Beijing Zoo was originally called Ten Thousand Animal Garden that was built in 1908. It is situated to the west of Beijing Exhibition Center, in Xicheng District of Beijing City and facing Beijing Astronomical Observatory. It covers an area of about 90 hectares with a collection of more than 600 types of animal species and more than 7, 000 population of animals.
Beijing Zoo mainly exhibits wild and rare animals growing in China, such as Panda and the Golden Monkey. Besides our national unique species, there are still numbers of rare animals all around the world, like White Bear from the very North Pole, Kangaroo from Australia, Zebra from Africa. The constructions in the Zoo is more than 50,000 square meters, including the monkey hill, the panda hall, the lion and tiger hill, the elephant hall, the see beast hall etc. In all, there are as many as 30 huge halls. Besides the living places for animals, a lot of different rooms, halls, pavilions and beautiful trees exist here as well. The Zoo combines the Garden Art of the East and West typically adapts to the environment of the wild animals living here.
In the 18th century, the zoo was known as the Sanbeizi Gardens, supposedly named after the third son of Emperor Kangxi, Prince Cheng Yin. Another explanation is that Sanbeizi refereed to the Qing courtier Fu Kang' an and the Gardens the site of his villa. In fact, as early as the Ming Dynasty, an imperial mansion called the Garden of Happiness and Friendship constructed for Prince Kang stood here, and during the Qing, part of the Sanbeizi Gardens called the Garden of Continuity (Jiyuan) became the private property of an official in the Bureau of Palace Affairs.
In 1906, during the reign of Emperor Guangxu, the park area changed into an agricultural experimental farm and a zoo. Known as the Garden of Ten Thousand Animals (Wanshengyuan), it opened to the public in 1908.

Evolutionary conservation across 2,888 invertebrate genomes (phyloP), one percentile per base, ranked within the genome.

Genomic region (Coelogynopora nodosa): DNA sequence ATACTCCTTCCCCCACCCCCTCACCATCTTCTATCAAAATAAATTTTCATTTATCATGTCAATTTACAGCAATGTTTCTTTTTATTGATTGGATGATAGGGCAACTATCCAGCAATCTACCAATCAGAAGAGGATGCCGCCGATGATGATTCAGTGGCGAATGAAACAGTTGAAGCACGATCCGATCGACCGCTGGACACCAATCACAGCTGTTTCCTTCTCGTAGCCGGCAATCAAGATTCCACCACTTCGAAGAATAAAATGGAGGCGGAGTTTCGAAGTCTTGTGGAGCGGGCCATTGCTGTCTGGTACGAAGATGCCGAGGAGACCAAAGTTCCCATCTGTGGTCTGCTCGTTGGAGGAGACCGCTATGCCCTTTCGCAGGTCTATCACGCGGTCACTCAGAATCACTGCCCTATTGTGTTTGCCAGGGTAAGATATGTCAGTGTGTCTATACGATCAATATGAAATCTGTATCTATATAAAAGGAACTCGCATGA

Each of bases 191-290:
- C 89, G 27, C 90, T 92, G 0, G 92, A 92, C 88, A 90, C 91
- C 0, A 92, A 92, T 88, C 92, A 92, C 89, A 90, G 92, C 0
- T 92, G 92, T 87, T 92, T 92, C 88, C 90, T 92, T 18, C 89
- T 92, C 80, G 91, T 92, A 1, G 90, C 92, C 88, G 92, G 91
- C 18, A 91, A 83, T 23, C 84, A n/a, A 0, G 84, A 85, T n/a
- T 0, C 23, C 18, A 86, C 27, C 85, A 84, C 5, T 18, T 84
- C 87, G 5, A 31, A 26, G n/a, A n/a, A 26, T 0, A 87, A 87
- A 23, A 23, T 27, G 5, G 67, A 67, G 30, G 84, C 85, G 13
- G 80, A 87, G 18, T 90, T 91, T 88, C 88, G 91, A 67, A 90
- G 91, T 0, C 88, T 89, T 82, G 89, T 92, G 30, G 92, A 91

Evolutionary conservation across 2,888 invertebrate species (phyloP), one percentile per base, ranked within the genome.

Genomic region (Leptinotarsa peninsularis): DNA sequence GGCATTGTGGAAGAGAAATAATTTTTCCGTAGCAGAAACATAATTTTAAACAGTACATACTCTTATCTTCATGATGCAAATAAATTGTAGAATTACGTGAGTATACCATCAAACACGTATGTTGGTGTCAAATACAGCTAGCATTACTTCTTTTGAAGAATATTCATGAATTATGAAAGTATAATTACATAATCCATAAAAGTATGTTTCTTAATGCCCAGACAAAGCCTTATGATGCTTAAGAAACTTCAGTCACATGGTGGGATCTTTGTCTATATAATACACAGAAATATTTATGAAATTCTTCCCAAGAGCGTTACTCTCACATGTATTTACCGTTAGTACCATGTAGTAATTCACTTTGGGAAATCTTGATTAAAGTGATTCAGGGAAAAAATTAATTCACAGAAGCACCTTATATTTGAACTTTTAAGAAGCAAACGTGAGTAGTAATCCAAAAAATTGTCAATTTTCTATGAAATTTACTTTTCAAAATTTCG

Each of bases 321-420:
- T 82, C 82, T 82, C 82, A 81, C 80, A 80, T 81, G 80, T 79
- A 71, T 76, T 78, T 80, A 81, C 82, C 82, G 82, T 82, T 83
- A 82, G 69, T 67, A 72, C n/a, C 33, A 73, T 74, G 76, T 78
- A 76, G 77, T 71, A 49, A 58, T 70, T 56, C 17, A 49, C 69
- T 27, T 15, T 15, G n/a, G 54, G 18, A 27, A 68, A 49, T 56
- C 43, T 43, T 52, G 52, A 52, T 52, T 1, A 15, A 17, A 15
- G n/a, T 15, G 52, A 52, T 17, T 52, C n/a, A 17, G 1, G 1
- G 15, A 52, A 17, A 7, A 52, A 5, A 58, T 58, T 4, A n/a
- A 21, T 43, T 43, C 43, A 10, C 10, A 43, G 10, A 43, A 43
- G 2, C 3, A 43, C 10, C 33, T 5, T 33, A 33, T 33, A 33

Under the successive rule of the Northern Warlords, the Japanese and the Kuomintang, the park became increasingly desolate. The only elephant died in 1937, and the Japanese, under the pretext of protecting themselves against air raids, poisoned the remaining lions, tigers and leopards. On the eve of the founding of the People's Republic of China in 1949, the park housed only 12 monkeys, two parrots and a blind emu. The park was reopened to the public in 1950, and on April 10, 1955 formally named the Beijing Zoo.
Beijing Zoo Today
The zoo has developed rapidly and by 1987 it covered an area of over 40,000 square meters. Bears, elephants, pandas, lions, tigers, songbirds, hippopotamuses, rhinoceroses, antelopes and giraffes were brought in the late 1950s, and a gorilla cage, leaf-monkey cage and aquarium house, was opened, containing specimens of over 100 species of reptiles from all over the world, including crocodiles and pythons.
At present, the zoo houses over 7,000 creatures of 600 different species, including the giant panda, red-crowned crane and Pere David's deer-all unique to China-as well as the African giraffe, rhinoceros, chimpanzee and antelope; American continent; wild ox from Europe; and elephant and gibbon from India.
Some Special Touring Sites
Beijing Ocean Hall was opened to the public inside the Zoo in 1999. It is the biggest ocean hall in China. Besides enjoying the sight of all the different species of fish, you are invited to watch the shows performed by the dolphins and the sea lions here in the Hall.
Moreover, you can visit the many old buildings built in the Qing Dynasty inside Beijing Zoo.
And the busiest area of the Beijing Zoo, also can be treated as the unique Chinese symbol, is the famous Panda House, home to giant and lesser pandas of China. It is located in the northwest area of Beijing. Don't miss the small Red Pandas in the trees as you exit.